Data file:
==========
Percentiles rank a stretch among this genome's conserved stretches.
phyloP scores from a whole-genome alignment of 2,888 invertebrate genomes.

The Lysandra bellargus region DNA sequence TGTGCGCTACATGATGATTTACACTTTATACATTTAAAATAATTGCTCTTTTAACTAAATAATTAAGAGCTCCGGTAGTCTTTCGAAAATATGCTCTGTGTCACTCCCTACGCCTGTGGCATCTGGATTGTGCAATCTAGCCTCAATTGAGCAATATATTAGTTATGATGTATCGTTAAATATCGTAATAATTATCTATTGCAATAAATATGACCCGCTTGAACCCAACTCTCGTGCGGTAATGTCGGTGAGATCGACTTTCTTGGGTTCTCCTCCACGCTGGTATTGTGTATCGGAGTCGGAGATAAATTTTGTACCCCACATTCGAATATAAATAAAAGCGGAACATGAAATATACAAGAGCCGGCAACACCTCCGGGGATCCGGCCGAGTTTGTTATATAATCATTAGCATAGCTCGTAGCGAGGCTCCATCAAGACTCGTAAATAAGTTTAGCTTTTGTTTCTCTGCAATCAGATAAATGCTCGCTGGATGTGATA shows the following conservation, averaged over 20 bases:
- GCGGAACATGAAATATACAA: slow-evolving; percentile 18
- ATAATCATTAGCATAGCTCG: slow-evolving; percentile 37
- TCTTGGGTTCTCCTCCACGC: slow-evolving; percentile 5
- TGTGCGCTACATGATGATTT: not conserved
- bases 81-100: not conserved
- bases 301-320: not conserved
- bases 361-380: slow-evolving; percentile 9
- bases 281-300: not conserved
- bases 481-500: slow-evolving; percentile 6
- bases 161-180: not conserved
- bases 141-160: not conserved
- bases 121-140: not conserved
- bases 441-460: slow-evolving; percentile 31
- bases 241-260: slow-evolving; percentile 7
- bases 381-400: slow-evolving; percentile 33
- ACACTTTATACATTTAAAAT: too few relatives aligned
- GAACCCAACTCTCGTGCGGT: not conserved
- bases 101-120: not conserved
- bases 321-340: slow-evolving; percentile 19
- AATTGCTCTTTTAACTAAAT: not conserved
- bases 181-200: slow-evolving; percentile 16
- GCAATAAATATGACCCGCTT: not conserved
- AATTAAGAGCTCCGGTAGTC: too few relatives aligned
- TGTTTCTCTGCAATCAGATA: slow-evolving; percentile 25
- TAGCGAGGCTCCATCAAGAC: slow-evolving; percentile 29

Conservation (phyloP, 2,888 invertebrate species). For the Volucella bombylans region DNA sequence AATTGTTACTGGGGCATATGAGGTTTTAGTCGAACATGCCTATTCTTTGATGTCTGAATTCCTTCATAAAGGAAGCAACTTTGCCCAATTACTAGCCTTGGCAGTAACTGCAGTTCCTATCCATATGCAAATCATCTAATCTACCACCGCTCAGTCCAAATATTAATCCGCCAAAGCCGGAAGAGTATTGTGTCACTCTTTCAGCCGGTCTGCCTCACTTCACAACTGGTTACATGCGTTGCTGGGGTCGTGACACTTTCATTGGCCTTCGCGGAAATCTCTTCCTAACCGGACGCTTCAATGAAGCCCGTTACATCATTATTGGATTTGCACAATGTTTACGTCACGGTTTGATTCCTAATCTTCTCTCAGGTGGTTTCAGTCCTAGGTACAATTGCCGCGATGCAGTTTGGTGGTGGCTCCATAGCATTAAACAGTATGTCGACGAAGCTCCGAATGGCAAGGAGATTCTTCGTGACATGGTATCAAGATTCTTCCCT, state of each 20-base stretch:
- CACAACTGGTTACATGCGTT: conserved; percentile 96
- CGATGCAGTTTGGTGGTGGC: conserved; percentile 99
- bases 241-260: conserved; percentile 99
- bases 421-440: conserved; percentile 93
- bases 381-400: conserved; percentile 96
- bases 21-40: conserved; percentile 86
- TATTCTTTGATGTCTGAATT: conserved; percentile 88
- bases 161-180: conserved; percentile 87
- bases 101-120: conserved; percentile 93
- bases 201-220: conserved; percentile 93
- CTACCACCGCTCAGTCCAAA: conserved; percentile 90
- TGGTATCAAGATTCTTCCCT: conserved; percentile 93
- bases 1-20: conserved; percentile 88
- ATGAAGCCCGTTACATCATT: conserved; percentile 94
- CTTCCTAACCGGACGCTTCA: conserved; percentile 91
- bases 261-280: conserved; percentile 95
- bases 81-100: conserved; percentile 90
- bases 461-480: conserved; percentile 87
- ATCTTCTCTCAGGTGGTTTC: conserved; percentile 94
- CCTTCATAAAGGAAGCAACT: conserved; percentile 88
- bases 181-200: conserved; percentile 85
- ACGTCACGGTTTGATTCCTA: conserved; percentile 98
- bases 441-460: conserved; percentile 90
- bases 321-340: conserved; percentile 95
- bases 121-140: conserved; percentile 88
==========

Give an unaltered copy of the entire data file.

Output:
Percentiles rank a stretch among this genome's conserved stretches.
phyloP scores from a whole-genome alignment of 2,888 invertebrate genomes.

The Lysandra bellargus region DNA sequence TGTGCGCTACATGATGATTTACACTTTATACATTTAAAATAATTGCTCTTTTAACTAAATAATTAAGAGCTCCGGTAGTCTTTCGAAAATATGCTCTGTGTCACTCCCTACGCCTGTGGCATCTGGATTGTGCAATCTAGCCTCAATTGAGCAATATATTAGTTATGATGTATCGTTAAATATCGTAATAATTATCTATTGCAATAAATATGACCCGCTTGAACCCAACTCTCGTGCGGTAATGTCGGTGAGATCGACTTTCTTGGGTTCTCCTCCACGCTGGTATTGTGTATCGGAGTCGGAGATAAATTTTGTACCCCACATTCGAATATAAATAAAAGCGGAACATGAAATATACAAGAGCCGGCAACACCTCCGGGGATCCGGCCGAGTTTGTTATATAATCATTAGCATAGCTCGTAGCGAGGCTCCATCAAGACTCGTAAATAAGTTTAGCTTTTGTTTCTCTGCAATCAGATAAATGCTCGCTGGATGTGATA shows the following conservation, averaged over 20 bases:
- GCGGAACATGAAATATACAA: slow-evolving; percentile 18
- ATAATCATTAGCATAGCTCG: slow-evolving; percentile 37
- TCTTGGGTTCTCCTCCACGC: slow-evolving; percentile 5
- TGTGCGCTACATGATGATTT: not conserved
- bases 81-100: not conserved
- bases 301-320: not conserved
- bases 361-380: slow-evolving; percentile 9
- bases 281-300: not conserved
- bases 481-500: slow-evolving; percentile 6
- bases 161-180: not conserved
- bases 141-160: not conserved
- bases 121-140: not conserved
- bases 441-460: slow-evolving; percentile 31
- bases 241-260: slow-evolving; percentile 7
- bases 381-400: slow-evolving; percentile 33
- ACACTTTATACATTTAAAAT: too few relatives aligned
- GAACCCAACTCTCGTGCGGT: not conserved
- bases 101-120: not conserved
- bases 321-340: slow-evolving; percentile 19
- AATTGCTCTTTTAACTAAAT: not conserved
- bases 181-200: slow-evolving; percentile 16
- GCAATAAATATGACCCGCTT: not conserved
- AATTAAGAGCTCCGGTAGTC: too few relatives aligned
- TGTTTCTCTGCAATCAGATA: slow-evolving; percentile 25
- TAGCGAGGCTCCATCAAGAC: slow-evolving; percentile 29

Conservation (phyloP, 2,888 invertebrate species). For the Volucella bombylans region DNA sequence AATTGTTACTGGGGCATATGAGGTTTTAGTCGAACATGCCTATTCTTTGATGTCTGAATTCCTTCATAAAGGAAGCAACTTTGCCCAATTACTAGCCTTGGCAGTAACTGCAGTTCCTATCCATATGCAAATCATCTAATCTACCACCGCTCAGTCCAAATATTAATCCGCCAAAGCCGGAAGAGTATTGTGTCACTCTTTCAGCCGGTCTGCCTCACTTCACAACTGGTTACATGCGTTGCTGGGGTCGTGACACTTTCATTGGCCTTCGCGGAAATCTCTTCCTAACCGGACGCTTCAATGAAGCCCGTTACATCATTATTGGATTTGCACAATGTTTACGTCACGGTTTGATTCCTAATCTTCTCTCAGGTGGTTTCAGTCCTAGGTACAATTGCCGCGATGCAGTTTGGTGGTGGCTCCATAGCATTAAACAGTATGTCGACGAAGCTCCGAATGGCAAGGAGATTCTTCGTGACATGGTATCAAGATTCTTCCCT, state of each 20-base stretch:
- CACAACTGGTTACATGCGTT: conserved; percentile 96
- CGATGCAGTTTGGTGGTGGC: conserved; percentile 99
- bases 241-260: conserved; percentile 99
- bases 421-440: conserved; percentile 93
- bases 381-400: conserved; percentile 96
- bases 21-40: conserved; percentile 86
- TATTCTTTGATGTCTGAATT: conserved; percentile 88
- bases 161-180: conserved; percentile 87
- bases 101-120: conserved; percentile 93
- bases 201-220: conserved; percentile 93
- CTACCACCGCTCAGTCCAAA: conserved; percentile 90
- TGGTATCAAGATTCTTCCCT: conserved; percentile 93
- bases 1-20: conserved; percentile 88
- ATGAAGCCCGTTACATCATT: conserved; percentile 94
- CTTCCTAACCGGACGCTTCA: conserved; percentile 91
- bases 261-280: conserved; percentile 95
- bases 81-100: conserved; percentile 90
- bases 461-480: conserved; percentile 87
- ATCTTCTCTCAGGTGGTTTC: conserved; percentile 94
- CCTTCATAAAGGAAGCAACT: conserved; percentile 88
- bases 181-200: conserved; percentile 85
- ACGTCACGGTTTGATTCCTA: conserved; percentile 98
- bases 441-460: conserved; percentile 90
- bases 321-340: conserved; percentile 95
- bases 121-140: conserved; percentile 88